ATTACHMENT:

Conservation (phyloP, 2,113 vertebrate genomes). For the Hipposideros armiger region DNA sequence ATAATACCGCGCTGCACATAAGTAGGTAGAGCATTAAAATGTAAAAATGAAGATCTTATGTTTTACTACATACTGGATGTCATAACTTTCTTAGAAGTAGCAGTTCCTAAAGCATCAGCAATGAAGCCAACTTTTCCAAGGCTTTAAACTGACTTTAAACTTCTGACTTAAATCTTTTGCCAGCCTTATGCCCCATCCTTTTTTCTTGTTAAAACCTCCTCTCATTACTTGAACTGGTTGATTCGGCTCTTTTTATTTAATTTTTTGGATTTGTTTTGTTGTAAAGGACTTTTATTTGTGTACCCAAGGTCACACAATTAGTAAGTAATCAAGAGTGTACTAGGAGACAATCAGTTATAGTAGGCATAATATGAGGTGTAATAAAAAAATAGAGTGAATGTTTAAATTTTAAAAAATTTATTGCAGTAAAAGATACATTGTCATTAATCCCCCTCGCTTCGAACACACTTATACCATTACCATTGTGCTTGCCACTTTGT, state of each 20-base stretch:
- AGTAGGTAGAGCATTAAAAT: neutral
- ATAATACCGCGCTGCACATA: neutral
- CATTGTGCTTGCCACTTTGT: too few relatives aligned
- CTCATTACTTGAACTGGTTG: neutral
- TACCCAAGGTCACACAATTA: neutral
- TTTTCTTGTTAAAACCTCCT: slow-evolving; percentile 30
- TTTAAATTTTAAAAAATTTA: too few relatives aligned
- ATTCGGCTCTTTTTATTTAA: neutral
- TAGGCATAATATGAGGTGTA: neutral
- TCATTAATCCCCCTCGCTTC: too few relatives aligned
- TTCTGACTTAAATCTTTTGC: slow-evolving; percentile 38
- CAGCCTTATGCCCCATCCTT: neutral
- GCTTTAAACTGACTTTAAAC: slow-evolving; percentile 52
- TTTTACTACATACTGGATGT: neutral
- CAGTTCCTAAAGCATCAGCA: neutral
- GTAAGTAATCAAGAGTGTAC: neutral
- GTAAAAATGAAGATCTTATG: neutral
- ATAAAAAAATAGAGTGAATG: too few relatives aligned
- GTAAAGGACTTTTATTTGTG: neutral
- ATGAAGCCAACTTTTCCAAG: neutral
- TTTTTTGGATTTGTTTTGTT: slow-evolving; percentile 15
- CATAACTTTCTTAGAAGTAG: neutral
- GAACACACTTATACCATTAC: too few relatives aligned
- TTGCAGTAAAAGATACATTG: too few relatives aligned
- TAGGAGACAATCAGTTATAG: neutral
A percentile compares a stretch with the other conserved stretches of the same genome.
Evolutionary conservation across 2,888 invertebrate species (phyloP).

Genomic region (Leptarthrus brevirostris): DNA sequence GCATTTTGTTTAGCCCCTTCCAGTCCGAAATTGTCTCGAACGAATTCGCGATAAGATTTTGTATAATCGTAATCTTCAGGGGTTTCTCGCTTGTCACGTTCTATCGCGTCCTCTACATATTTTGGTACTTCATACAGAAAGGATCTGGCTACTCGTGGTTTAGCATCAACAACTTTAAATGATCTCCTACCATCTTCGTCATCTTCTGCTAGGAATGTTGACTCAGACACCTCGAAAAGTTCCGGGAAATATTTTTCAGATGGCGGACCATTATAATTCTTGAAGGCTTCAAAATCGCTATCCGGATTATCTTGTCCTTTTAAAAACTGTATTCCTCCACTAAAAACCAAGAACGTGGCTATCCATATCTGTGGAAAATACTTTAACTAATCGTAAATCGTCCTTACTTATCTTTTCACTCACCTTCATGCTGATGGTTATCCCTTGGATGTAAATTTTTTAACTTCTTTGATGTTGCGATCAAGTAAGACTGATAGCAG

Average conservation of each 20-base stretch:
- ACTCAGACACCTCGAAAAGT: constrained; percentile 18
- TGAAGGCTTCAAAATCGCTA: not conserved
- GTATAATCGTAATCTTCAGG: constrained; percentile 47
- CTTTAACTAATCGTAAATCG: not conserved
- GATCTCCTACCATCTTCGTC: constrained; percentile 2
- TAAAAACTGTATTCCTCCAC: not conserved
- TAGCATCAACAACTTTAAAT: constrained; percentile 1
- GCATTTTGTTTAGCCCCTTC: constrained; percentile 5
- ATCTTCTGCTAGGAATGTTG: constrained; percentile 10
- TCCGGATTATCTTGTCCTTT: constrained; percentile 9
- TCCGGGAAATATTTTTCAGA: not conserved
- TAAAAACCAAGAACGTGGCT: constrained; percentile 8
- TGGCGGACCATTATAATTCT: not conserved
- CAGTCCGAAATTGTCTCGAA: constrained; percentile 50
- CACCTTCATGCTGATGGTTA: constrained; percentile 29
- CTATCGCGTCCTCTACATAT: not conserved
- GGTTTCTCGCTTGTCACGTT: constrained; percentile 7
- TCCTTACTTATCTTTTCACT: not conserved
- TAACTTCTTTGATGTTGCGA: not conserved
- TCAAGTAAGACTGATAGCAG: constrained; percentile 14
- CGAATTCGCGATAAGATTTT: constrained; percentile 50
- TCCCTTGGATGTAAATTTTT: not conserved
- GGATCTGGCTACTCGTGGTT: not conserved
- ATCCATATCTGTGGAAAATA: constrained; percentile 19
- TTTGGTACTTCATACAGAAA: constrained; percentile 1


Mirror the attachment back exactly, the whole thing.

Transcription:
Conservation (phyloP, 2,113 vertebrate genomes). For the Hipposideros armiger region DNA sequence ATAATACCGCGCTGCACATAAGTAGGTAGAGCATTAAAATGTAAAAATGAAGATCTTATGTTTTACTACATACTGGATGTCATAACTTTCTTAGAAGTAGCAGTTCCTAAAGCATCAGCAATGAAGCCAACTTTTCCAAGGCTTTAAACTGACTTTAAACTTCTGACTTAAATCTTTTGCCAGCCTTATGCCCCATCCTTTTTTCTTGTTAAAACCTCCTCTCATTACTTGAACTGGTTGATTCGGCTCTTTTTATTTAATTTTTTGGATTTGTTTTGTTGTAAAGGACTTTTATTTGTGTACCCAAGGTCACACAATTAGTAAGTAATCAAGAGTGTACTAGGAGACAATCAGTTATAGTAGGCATAATATGAGGTGTAATAAAAAAATAGAGTGAATGTTTAAATTTTAAAAAATTTATTGCAGTAAAAGATACATTGTCATTAATCCCCCTCGCTTCGAACACACTTATACCATTACCATTGTGCTTGCCACTTTGT, state of each 20-base stretch:
- AGTAGGTAGAGCATTAAAAT: neutral
- ATAATACCGCGCTGCACATA: neutral
- CATTGTGCTTGCCACTTTGT: too few relatives aligned
- CTCATTACTTGAACTGGTTG: neutral
- TACCCAAGGTCACACAATTA: neutral
- TTTTCTTGTTAAAACCTCCT: slow-evolving; percentile 30
- TTTAAATTTTAAAAAATTTA: too few relatives aligned
- ATTCGGCTCTTTTTATTTAA: neutral
- TAGGCATAATATGAGGTGTA: neutral
- TCATTAATCCCCCTCGCTTC: too few relatives aligned
- TTCTGACTTAAATCTTTTGC: slow-evolving; percentile 38
- CAGCCTTATGCCCCATCCTT: neutral
- GCTTTAAACTGACTTTAAAC: slow-evolving; percentile 52
- TTTTACTACATACTGGATGT: neutral
- CAGTTCCTAAAGCATCAGCA: neutral
- GTAAGTAATCAAGAGTGTAC: neutral
- GTAAAAATGAAGATCTTATG: neutral
- ATAAAAAAATAGAGTGAATG: too few relatives aligned
- GTAAAGGACTTTTATTTGTG: neutral
- ATGAAGCCAACTTTTCCAAG: neutral
- TTTTTTGGATTTGTTTTGTT: slow-evolving; percentile 15
- CATAACTTTCTTAGAAGTAG: neutral
- GAACACACTTATACCATTAC: too few relatives aligned
- TTGCAGTAAAAGATACATTG: too few relatives aligned
- TAGGAGACAATCAGTTATAG: neutral
A percentile compares a stretch with the other conserved stretches of the same genome.
Evolutionary conservation across 2,888 invertebrate species (phyloP).

Genomic region (Leptarthrus brevirostris): DNA sequence GCATTTTGTTTAGCCCCTTCCAGTCCGAAATTGTCTCGAACGAATTCGCGATAAGATTTTGTATAATCGTAATCTTCAGGGGTTTCTCGCTTGTCACGTTCTATCGCGTCCTCTACATATTTTGGTACTTCATACAGAAAGGATCTGGCTACTCGTGGTTTAGCATCAACAACTTTAAATGATCTCCTACCATCTTCGTCATCTTCTGCTAGGAATGTTGACTCAGACACCTCGAAAAGTTCCGGGAAATATTTTTCAGATGGCGGACCATTATAATTCTTGAAGGCTTCAAAATCGCTATCCGGATTATCTTGTCCTTTTAAAAACTGTATTCCTCCACTAAAAACCAAGAACGTGGCTATCCATATCTGTGGAAAATACTTTAACTAATCGTAAATCGTCCTTACTTATCTTTTCACTCACCTTCATGCTGATGGTTATCCCTTGGATGTAAATTTTTTAACTTCTTTGATGTTGCGATCAAGTAAGACTGATAGCAG

Average conservation of each 20-base stretch:
- ACTCAGACACCTCGAAAAGT: constrained; percentile 18
- TGAAGGCTTCAAAATCGCTA: not conserved
- GTATAATCGTAATCTTCAGG: constrained; percentile 47
- CTTTAACTAATCGTAAATCG: not conserved
- GATCTCCTACCATCTTCGTC: constrained; percentile 2
- TAAAAACTGTATTCCTCCAC: not conserved
- TAGCATCAACAACTTTAAAT: constrained; percentile 1
- GCATTTTGTTTAGCCCCTTC: constrained; percentile 5
- ATCTTCTGCTAGGAATGTTG: constrained; percentile 10
- TCCGGATTATCTTGTCCTTT: constrained; percentile 9
- TCCGGGAAATATTTTTCAGA: not conserved
- TAAAAACCAAGAACGTGGCT: constrained; percentile 8
- TGGCGGACCATTATAATTCT: not conserved
- CAGTCCGAAATTGTCTCGAA: constrained; percentile 50
- CACCTTCATGCTGATGGTTA: constrained; percentile 29
- CTATCGCGTCCTCTACATAT: not conserved
- GGTTTCTCGCTTGTCACGTT: constrained; percentile 7
- TCCTTACTTATCTTTTCACT: not conserved
- TAACTTCTTTGATGTTGCGA: not conserved
- TCAAGTAAGACTGATAGCAG: constrained; percentile 14
- CGAATTCGCGATAAGATTTT: constrained; percentile 50
- TCCCTTGGATGTAAATTTTT: not conserved
- GGATCTGGCTACTCGTGGTT: not conserved
- ATCCATATCTGTGGAAAATA: constrained; percentile 19
- TTTGGTACTTCATACAGAAA: constrained; percentile 1